In this case, the physician attempted vacuum-assisted delivery before the emergent cesarean section. This also is a high-risk procedure that is discouraged unless most other options for a successful vaginal delivery have been attempted. It also indicates the infant’s head probably was wedged within the pelvic arch with possible cord compression causing the deceleration of the infant’s heart rate. With these complications occurring simultaneously, it can be safely assumed the delivering physician was under a great deal of stress. The delivering physician could have called on other team members for immediate assistance before the injuries occurred. Physicians often are reluctant to ask for assistance until after the most critical and high-risk tasks have been attempted. This heroism or martyrdom behavior is dangerous to the patient, the physician, and the healthcare facility. It is fortunate other physicians stepped in once the injuries were taking their toll and they saved the patient’s life. But physicians need to recognize their own limitations, especially during stressful and unexpected circumstances. They, like their patients, should reach out for help.
One of the key takeaways from this case is the need for medical professionals to be vigilant in postoperative care. The jury found the physician liable for negligence due to her failure to properly diagnose and treat the patient’s rupture of her left uterine artery. This demonstrated a lapse in the physician’s attention to detail and thoroughness. This oversight led to the accumulation of a significant amount of blood in the patient, cardiac arrest, and need for an emergency hysterectomy.
The verdict also sheds light on the willingness of juries to impose significant awards for noneconomic damages. Despite the absence of any economic damages, the jury awarded $8 million solely for pain and suffering and the loss of society, comfort, and companionship experienced by the patient and her husband. This serves as a reminder that juries are willing to assign significant noneconomic damages when medical professionals fail in their duty of care.
However, the case also shows juries may likewise carefully consider who should not be held liable for medical negligence. The plaintiffs sued not just the delivering physician — they also sued three other physicians who were involved in the postoperative care or the emergency hysterectomy. The plaintiffs alleged the three other physicians also failed to recognize the patient’s condition had deteriorated significantly, including hemorrhaging. The jury found the other three physicians were not liable for any medical negligence. Although the verdict form does not list the jury’s reasons for their decision, the verdict does suggest they weighed the evidence, assigned liability, and assessed significant damages against only whom they believed truly at fault. It supports the notion that juries recognize the individual roles and responsibilities of each physician and evaluate their actions independently.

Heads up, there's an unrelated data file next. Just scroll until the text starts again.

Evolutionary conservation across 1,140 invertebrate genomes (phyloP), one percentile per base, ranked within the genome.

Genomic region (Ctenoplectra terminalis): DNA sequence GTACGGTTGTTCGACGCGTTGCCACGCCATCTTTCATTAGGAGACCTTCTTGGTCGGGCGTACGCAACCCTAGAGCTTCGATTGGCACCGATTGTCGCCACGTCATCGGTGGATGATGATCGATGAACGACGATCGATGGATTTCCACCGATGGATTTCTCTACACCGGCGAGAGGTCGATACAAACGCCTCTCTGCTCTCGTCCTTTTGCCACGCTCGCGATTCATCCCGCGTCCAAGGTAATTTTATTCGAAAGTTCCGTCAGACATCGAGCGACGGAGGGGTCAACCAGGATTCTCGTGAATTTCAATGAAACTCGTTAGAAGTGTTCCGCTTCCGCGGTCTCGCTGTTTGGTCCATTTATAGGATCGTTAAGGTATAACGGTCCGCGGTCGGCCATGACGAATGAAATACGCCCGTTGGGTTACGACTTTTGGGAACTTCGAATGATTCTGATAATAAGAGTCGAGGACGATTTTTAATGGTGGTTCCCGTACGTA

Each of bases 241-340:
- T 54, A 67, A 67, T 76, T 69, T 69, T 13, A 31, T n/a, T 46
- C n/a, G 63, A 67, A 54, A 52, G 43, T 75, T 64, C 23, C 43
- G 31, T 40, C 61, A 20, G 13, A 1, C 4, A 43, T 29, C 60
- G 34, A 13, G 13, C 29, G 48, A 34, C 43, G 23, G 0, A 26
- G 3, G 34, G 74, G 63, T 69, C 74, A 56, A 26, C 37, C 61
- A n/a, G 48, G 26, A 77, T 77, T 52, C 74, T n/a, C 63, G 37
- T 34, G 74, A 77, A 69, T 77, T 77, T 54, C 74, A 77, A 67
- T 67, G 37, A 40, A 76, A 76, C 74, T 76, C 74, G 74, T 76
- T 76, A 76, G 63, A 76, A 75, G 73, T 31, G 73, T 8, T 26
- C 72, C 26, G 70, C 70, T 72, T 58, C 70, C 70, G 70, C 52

Finally, this case emphasizes the importance of meticulous documentation. A surgeon’s postoperative note is one of the most critical documents in the medical record when a case is litigated. Yet it is often the most hastily written, leaving holes where crucial information is omitted or inaccuracies where misinformation is added. Accuracy takes patience, and patience takes time. It is time well spent for both physician and patient. Here, the plaintiffs took advantage of the lack of notes or records indicating the delivering physician ordered or conducted a postoperative inspection of the left uterine artery. Although contemporaneous notes may not have given the defendant a strong argument considering the accumulation of three liters of blood in the patient’s abdomen, the lack of notes may have emboldened a jury that was determined to award damages to the plaintiffs. Accurate medical records and clear, concise notes — particularly in emergency situations — play a crucial role in establishing a comprehensive record of patient care and can serve as vital evidence in case of any subsequent disputes or legal proceedings.
By maintaining a high standard of care, diligence in postoperative monitoring, documenting actions thoroughly, and staying informed about the risks associated with emergency procedures, medical professionals can strive to prevent similar incidents, ensure the well-being of their patients, and avoid costly lawsuits and blemishes on their records.
- Decided June 2023 in the Montgomery County Court of Common Pleas, Pennsylvania, Case No. 2014-27658.
This case serves as a stark reminder to medical professionals about the critical importance of closely monitoring patients after surgery and preparing to intervene promptly if complications arise. The incident underscores the significance of knowing the risks and potential complications associated with emergency cesarean sections.